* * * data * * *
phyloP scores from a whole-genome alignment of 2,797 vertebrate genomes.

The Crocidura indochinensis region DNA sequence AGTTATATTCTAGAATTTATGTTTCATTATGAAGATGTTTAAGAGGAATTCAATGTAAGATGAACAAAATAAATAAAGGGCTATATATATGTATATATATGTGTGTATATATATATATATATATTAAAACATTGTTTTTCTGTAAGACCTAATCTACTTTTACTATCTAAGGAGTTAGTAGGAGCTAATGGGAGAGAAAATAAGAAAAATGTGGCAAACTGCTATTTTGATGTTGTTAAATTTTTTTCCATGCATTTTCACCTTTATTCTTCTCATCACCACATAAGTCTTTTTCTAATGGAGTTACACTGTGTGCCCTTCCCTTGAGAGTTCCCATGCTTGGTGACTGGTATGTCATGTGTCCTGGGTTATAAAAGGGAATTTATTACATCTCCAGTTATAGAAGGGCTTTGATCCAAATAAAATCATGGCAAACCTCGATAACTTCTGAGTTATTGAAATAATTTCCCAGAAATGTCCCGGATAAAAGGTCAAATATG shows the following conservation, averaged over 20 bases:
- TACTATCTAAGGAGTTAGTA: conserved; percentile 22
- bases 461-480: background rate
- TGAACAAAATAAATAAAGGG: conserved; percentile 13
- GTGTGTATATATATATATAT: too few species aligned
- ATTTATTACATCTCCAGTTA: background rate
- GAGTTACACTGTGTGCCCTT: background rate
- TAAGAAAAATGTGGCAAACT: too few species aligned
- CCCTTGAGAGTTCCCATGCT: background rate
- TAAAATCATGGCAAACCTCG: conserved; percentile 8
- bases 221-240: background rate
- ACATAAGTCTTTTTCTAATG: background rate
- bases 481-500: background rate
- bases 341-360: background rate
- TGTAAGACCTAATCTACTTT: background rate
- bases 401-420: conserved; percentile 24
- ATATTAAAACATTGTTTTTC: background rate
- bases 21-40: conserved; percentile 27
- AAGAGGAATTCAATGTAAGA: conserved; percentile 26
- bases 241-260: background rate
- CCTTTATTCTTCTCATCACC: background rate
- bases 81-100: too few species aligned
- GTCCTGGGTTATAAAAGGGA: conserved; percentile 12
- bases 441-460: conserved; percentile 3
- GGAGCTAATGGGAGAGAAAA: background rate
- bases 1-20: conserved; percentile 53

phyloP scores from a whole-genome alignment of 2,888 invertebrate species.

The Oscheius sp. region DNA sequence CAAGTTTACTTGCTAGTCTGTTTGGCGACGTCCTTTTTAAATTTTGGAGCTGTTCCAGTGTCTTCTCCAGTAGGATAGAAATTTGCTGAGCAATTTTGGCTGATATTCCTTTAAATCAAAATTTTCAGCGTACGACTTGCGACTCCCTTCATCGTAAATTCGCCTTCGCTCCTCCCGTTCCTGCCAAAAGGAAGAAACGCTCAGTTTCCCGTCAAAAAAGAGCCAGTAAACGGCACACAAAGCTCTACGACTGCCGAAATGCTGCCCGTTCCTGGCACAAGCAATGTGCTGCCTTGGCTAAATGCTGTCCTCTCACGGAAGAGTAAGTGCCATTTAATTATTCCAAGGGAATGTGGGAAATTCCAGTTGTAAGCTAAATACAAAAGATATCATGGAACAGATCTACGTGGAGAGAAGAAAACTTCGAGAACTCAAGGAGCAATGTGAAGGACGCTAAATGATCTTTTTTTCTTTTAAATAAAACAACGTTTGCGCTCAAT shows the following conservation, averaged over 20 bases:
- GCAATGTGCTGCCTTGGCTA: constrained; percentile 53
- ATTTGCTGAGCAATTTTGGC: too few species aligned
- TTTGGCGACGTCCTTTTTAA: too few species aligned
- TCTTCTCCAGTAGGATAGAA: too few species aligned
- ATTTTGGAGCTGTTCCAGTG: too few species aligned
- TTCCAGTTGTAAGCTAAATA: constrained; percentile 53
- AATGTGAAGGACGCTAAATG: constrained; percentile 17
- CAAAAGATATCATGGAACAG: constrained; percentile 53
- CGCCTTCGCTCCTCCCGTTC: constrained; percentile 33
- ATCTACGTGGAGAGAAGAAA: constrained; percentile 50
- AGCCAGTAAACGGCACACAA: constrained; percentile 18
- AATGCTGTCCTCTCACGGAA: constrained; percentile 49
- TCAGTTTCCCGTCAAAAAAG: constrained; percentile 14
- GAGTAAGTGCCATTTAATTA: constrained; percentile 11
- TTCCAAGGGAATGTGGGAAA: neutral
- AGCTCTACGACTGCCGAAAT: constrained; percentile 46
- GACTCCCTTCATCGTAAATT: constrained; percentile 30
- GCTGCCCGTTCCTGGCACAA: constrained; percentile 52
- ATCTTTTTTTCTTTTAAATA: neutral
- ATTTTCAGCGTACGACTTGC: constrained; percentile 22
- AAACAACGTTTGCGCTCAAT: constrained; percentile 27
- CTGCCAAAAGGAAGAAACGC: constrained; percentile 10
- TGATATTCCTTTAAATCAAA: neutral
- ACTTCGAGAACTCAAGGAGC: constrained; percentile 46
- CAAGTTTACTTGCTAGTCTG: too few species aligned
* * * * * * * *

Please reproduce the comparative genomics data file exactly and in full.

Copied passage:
phyloP scores from a whole-genome alignment of 2,797 vertebrate genomes.

The Crocidura indochinensis region DNA sequence AGTTATATTCTAGAATTTATGTTTCATTATGAAGATGTTTAAGAGGAATTCAATGTAAGATGAACAAAATAAATAAAGGGCTATATATATGTATATATATGTGTGTATATATATATATATATATTAAAACATTGTTTTTCTGTAAGACCTAATCTACTTTTACTATCTAAGGAGTTAGTAGGAGCTAATGGGAGAGAAAATAAGAAAAATGTGGCAAACTGCTATTTTGATGTTGTTAAATTTTTTTCCATGCATTTTCACCTTTATTCTTCTCATCACCACATAAGTCTTTTTCTAATGGAGTTACACTGTGTGCCCTTCCCTTGAGAGTTCCCATGCTTGGTGACTGGTATGTCATGTGTCCTGGGTTATAAAAGGGAATTTATTACATCTCCAGTTATAGAAGGGCTTTGATCCAAATAAAATCATGGCAAACCTCGATAACTTCTGAGTTATTGAAATAATTTCCCAGAAATGTCCCGGATAAAAGGTCAAATATG shows the following conservation, averaged over 20 bases:
- TACTATCTAAGGAGTTAGTA: conserved; percentile 22
- bases 461-480: background rate
- TGAACAAAATAAATAAAGGG: conserved; percentile 13
- GTGTGTATATATATATATAT: too few species aligned
- ATTTATTACATCTCCAGTTA: background rate
- GAGTTACACTGTGTGCCCTT: background rate
- TAAGAAAAATGTGGCAAACT: too few species aligned
- CCCTTGAGAGTTCCCATGCT: background rate
- TAAAATCATGGCAAACCTCG: conserved; percentile 8
- bases 221-240: background rate
- ACATAAGTCTTTTTCTAATG: background rate
- bases 481-500: background rate
- bases 341-360: background rate
- TGTAAGACCTAATCTACTTT: background rate
- bases 401-420: conserved; percentile 24
- ATATTAAAACATTGTTTTTC: background rate
- bases 21-40: conserved; percentile 27
- AAGAGGAATTCAATGTAAGA: conserved; percentile 26
- bases 241-260: background rate
- CCTTTATTCTTCTCATCACC: background rate
- bases 81-100: too few species aligned
- GTCCTGGGTTATAAAAGGGA: conserved; percentile 12
- bases 441-460: conserved; percentile 3
- GGAGCTAATGGGAGAGAAAA: background rate
- bases 1-20: conserved; percentile 53

phyloP scores from a whole-genome alignment of 2,888 invertebrate species.

The Oscheius sp. region DNA sequence CAAGTTTACTTGCTAGTCTGTTTGGCGACGTCCTTTTTAAATTTTGGAGCTGTTCCAGTGTCTTCTCCAGTAGGATAGAAATTTGCTGAGCAATTTTGGCTGATATTCCTTTAAATCAAAATTTTCAGCGTACGACTTGCGACTCCCTTCATCGTAAATTCGCCTTCGCTCCTCCCGTTCCTGCCAAAAGGAAGAAACGCTCAGTTTCCCGTCAAAAAAGAGCCAGTAAACGGCACACAAAGCTCTACGACTGCCGAAATGCTGCCCGTTCCTGGCACAAGCAATGTGCTGCCTTGGCTAAATGCTGTCCTCTCACGGAAGAGTAAGTGCCATTTAATTATTCCAAGGGAATGTGGGAAATTCCAGTTGTAAGCTAAATACAAAAGATATCATGGAACAGATCTACGTGGAGAGAAGAAAACTTCGAGAACTCAAGGAGCAATGTGAAGGACGCTAAATGATCTTTTTTTCTTTTAAATAAAACAACGTTTGCGCTCAAT shows the following conservation, averaged over 20 bases:
- GCAATGTGCTGCCTTGGCTA: constrained; percentile 53
- ATTTGCTGAGCAATTTTGGC: too few species aligned
- TTTGGCGACGTCCTTTTTAA: too few species aligned
- TCTTCTCCAGTAGGATAGAA: too few species aligned
- ATTTTGGAGCTGTTCCAGTG: too few species aligned
- TTCCAGTTGTAAGCTAAATA: constrained; percentile 53
- AATGTGAAGGACGCTAAATG: constrained; percentile 17
- CAAAAGATATCATGGAACAG: constrained; percentile 53
- CGCCTTCGCTCCTCCCGTTC: constrained; percentile 33
- ATCTACGTGGAGAGAAGAAA: constrained; percentile 50
- AGCCAGTAAACGGCACACAA: constrained; percentile 18
- AATGCTGTCCTCTCACGGAA: constrained; percentile 49
- TCAGTTTCCCGTCAAAAAAG: constrained; percentile 14
- GAGTAAGTGCCATTTAATTA: constrained; percentile 11
- TTCCAAGGGAATGTGGGAAA: neutral
- AGCTCTACGACTGCCGAAAT: constrained; percentile 46
- GACTCCCTTCATCGTAAATT: constrained; percentile 30
- GCTGCCCGTTCCTGGCACAA: constrained; percentile 52
- ATCTTTTTTTCTTTTAAATA: neutral
- ATTTTCAGCGTACGACTTGC: constrained; percentile 22
- AAACAACGTTTGCGCTCAAT: constrained; percentile 27
- CTGCCAAAAGGAAGAAACGC: constrained; percentile 10
- TGATATTCCTTTAAATCAAA: neutral
- ACTTCGAGAACTCAAGGAGC: constrained; percentile 46
- CAAGTTTACTTGCTAGTCTG: too few species aligned